The France-Corsica national maritime service, the SNCM, runs several ferries daily between Corsica and France (Nice, Marseille and Toulon). The newest and fastest ships, known as NGVs, cross in about three hours. Round-trip fares are about $65 to $90 per person from Nice, with packages available. Details: 011-33- 8-91-701-801,

GETTING AROUND: Although Corsica has limited train service, exploring the interior requires a car, a horse or the dedication to some serious hiking or cycling. If you arrive by air, check into the airline's fly-and-drive packages.

Like much of the Mediterranean, Corsica has its share of banditry. Be careful with money and valuables, and never leave them in your car. Keep the Rolex and diamonds at home.

WHEN TO GO: More than 2 million people a year visit Corsica -- eight times more people than the island's population. Most arrive in July and August, when prices skyrocket and service and resources are strained. September, when warm ocean temperatures persist and the summer crowds have fled, is an ideal time to visit. Spring is good for hiking.

WHERE TO STAY: In the tiny old port town of Erbalunga, about 15 minutes north of Bastia, is the family-run Castel' Brando (011-33-495-30-10-30,, a restored 19th-century residence with lots of charm; doubles $80-$150. In Porto Vecchio, the tony 20-room Hotel Belvedere (Route de Palombaggia, 011-33-495-70-54-13, is decorated in rustic-chic with organic wood furniture, wrought iron, terra cotta and stone; doubles about $120-$410. At the hotel's Michelin-starred restaurant, daily price-fixed menus are about $55.

Despite the kitschy name, the Moby Dick (011-33-495-70-70-00) and its sister hotel/residence, the Castell'Verde (011-33-495-70-71-00), offer comfort and access to all activities on the Bay of Santa Giulia. In spring and early fall, doubles are about $90-120. In summer, half-board is mandatory: about $135-$155 at the Castell'Verde, $160-$230 at the Moby Dick. The hotels share a Web site,

On a terrace above the whitewater rapids and natural pools of the Restonica is the Dominique Colonna (011-33-495-45-25-65,; $100-$120), which has immaculate modern rooms in a parklike setting in the center of the island. At A Spelunca in Speloncato (011-33-495-61-50-38), a double with a view of the valley and the ocean costs nearly $70 a night in high season. In Pigna, the small, arty hotel-restaurant Casa Musicale (011-33-495-61-77-31, hosts music workshops and concerts, and promises you can "eat, sleep and sing." Doubles are about $70-$90.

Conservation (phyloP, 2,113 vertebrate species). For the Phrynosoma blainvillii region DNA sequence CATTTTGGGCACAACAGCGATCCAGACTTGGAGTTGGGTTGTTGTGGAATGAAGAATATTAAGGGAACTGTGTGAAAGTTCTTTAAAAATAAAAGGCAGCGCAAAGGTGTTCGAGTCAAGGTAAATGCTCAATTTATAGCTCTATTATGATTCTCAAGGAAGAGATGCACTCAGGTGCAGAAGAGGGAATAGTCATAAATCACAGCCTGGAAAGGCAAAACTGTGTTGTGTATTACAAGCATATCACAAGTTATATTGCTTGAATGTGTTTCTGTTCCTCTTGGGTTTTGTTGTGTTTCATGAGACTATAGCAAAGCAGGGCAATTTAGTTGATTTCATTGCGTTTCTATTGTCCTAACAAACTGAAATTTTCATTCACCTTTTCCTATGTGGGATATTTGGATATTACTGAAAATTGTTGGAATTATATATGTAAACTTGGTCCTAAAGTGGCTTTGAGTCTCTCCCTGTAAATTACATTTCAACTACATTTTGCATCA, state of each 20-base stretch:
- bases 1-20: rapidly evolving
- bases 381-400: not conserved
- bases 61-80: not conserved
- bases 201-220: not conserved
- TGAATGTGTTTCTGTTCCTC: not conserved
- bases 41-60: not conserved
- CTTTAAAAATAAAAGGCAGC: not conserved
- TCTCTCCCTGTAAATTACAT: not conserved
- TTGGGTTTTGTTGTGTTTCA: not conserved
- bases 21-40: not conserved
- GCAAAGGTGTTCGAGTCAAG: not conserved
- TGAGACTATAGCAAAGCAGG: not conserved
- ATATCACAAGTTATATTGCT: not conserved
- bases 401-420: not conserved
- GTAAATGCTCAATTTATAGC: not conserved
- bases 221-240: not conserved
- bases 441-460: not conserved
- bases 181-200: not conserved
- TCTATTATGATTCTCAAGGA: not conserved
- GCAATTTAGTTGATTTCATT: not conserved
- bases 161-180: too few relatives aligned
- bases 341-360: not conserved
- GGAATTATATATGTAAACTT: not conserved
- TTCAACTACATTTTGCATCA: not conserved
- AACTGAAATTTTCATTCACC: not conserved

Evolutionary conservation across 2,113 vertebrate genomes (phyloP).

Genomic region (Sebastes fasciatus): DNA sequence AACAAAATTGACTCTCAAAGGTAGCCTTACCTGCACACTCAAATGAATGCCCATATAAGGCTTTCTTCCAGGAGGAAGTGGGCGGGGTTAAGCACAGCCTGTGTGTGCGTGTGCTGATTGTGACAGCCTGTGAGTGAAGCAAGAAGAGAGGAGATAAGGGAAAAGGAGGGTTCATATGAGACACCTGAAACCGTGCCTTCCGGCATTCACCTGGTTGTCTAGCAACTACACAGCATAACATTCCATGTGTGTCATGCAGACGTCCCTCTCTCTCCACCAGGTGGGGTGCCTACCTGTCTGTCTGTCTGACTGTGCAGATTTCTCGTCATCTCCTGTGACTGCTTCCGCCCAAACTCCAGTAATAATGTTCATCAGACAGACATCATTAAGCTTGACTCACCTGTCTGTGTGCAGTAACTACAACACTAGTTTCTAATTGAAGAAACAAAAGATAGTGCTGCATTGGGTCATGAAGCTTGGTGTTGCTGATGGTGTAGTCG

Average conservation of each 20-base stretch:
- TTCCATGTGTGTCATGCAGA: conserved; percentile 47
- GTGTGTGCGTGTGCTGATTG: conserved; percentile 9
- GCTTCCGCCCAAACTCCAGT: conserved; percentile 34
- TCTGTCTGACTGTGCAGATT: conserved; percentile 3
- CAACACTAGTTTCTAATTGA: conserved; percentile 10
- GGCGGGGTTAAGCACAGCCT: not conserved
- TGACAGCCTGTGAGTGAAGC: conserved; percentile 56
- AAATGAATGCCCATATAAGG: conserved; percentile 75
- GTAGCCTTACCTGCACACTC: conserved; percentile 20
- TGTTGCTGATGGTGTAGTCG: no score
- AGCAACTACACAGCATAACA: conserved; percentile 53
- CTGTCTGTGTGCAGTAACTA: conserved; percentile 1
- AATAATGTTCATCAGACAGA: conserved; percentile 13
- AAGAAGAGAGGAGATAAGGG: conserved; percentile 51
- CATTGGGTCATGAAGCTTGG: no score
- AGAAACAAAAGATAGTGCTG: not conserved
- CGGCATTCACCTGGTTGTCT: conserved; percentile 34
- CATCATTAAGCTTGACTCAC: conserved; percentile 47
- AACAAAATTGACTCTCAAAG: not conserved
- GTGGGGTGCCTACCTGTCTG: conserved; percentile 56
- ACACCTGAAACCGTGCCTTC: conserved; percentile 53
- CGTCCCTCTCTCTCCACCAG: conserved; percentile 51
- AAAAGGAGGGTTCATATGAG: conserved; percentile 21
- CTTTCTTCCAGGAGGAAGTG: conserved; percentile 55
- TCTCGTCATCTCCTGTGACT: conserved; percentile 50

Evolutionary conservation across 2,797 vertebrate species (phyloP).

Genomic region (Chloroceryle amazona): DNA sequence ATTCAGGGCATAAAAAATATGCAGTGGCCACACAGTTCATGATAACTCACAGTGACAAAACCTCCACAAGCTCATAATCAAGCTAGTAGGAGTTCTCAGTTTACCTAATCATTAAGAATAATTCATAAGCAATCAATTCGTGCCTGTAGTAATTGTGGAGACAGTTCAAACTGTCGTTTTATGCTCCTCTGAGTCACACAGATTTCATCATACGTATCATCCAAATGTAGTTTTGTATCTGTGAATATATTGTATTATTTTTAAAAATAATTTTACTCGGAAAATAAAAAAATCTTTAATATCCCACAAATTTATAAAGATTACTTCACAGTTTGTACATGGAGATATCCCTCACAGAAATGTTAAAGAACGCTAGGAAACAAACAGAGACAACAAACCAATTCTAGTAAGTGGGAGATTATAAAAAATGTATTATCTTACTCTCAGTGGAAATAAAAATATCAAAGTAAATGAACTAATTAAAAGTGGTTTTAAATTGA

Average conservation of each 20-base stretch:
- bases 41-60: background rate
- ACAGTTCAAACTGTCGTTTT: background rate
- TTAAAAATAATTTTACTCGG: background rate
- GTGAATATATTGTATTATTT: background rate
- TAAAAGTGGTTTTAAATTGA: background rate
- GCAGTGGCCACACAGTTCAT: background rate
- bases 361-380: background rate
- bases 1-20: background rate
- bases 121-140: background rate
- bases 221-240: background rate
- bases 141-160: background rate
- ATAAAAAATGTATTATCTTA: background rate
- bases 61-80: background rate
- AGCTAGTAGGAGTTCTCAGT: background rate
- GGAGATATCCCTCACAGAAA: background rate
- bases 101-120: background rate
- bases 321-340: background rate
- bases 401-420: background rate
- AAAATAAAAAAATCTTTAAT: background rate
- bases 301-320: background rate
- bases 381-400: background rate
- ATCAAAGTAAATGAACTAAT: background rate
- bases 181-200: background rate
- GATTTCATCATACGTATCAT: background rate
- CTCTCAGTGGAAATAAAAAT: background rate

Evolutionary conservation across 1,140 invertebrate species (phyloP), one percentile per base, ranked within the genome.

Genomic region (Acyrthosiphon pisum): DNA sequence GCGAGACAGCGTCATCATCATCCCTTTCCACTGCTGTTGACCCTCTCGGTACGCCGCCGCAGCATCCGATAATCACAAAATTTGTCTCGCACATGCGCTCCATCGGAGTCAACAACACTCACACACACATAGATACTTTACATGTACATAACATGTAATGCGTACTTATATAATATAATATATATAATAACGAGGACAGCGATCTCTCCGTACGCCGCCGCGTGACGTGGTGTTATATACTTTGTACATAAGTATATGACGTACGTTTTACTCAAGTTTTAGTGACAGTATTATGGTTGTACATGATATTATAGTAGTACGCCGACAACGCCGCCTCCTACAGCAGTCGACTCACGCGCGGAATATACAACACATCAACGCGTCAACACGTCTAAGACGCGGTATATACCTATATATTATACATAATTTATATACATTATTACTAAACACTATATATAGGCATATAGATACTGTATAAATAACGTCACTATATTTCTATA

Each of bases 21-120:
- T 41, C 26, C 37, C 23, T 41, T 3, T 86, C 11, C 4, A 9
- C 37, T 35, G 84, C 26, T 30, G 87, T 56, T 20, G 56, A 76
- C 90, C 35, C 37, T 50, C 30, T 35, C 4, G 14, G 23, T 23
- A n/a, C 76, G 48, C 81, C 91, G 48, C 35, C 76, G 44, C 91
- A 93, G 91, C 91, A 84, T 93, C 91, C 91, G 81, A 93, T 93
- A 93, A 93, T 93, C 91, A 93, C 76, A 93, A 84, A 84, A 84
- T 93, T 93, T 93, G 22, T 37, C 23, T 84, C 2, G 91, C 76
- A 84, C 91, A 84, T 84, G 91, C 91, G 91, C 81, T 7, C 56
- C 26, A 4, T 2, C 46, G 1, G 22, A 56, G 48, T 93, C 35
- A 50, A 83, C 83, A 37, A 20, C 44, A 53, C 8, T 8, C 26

In Calvi, splurge at La Signoria (Route de la Foret de Bonifato, 011-33-495-65-93-00,; doubles $170-$260), a restored 18th-century country home in a park of pines, eucalyptus and palm trees, or stay right on the port at the Balanea (6 Rue Clemenceau, 011-33-495-65-94-94,, with modern rooms and bay views for about $80-$200.

WHERE TO EAT: In Cap Corse, Erbalunga's gastronomic restaurant is Le Pirate, serving fresh fish on the tiny port. Dinner runs about $25 per person. In Porto Vecchio, Furana (47 Rue Borgo) features home-style Corsican cooking; dinner about $21. In Bonifacio, elbow into a community table with the Euro-tourists at Cantina Doria (27 Rue Doria) and tuck into soup with big chunks of smoked ham and pork sausage or some brocciu lasagna. Dinner, including wine, about $12. About halfway up the Restonica, Chez Cesar offers natural views and hearty fare from a wood and stone chalet. Dinner is $12-$18, including wine.

The Balagne area is tops for eating, offering fresh produce and fish and an olive-oil-based cuisine. A favorite stop was the restaurant/pizzeria L'Alambic (Belgodere), with a panoramic terrace and dining room. Dinner runs $12-$22. Our best meal was at L'Auberge De Domalto (Speloncato), an eccentric one-woman gastronomic show where a five-course meal costs about $33 per person, plus wine. Our best lunch was at Le Calenzana/Chez Michel (Calenzana), where the locals go; dinners $17. In Calvi, try Callelu for good-quality fish; $25-$35, plus wine.

WHAT TO DO: Corsica's attractions are about getting out and enjoying nature . Scuba diving, horseback trekking, guided hikes, boating and other water sports can be arranged throughout the island. Couleur Corse (011-33-495- 10-52-83, and Montagne Corse en Liberte (011-33-495- 205-314,, for example, offer organized mountain expeditions. Both Web sites are in French.

Balagn'ane (20259 Olmi Cappella, 011-33-495-61-80-88, organizes donkey treks for about $45 a day. Boat excursions, as well as day trips to small offshore islands, can be arranged at major ports. Bonifacio has inexpensive ferry links to nearby Sardinia. Details: Corsica Ferries, 011-33-825- 095-095,

Corte is home to the large and modern Musee de la Corse (La Citadelle; admission about $7), dedicated to the island's anthropology. In Ajaccio, the Musee Fesch (50-52 Rue Cardinal Fesch; about $6.25) has an impressive collection of Italian painters, including Bellini, Botticelli and Titian. City Hall features the small Napoleonic Museum (Place Foch; about $1) dedicated to Corsica's most famous son.

INFORMATION: Corsican Tourist Board, 011-33-495-510-000, Corsica Isula ( has fanatically detailed listings of everything from extreme sports to flora and fauna.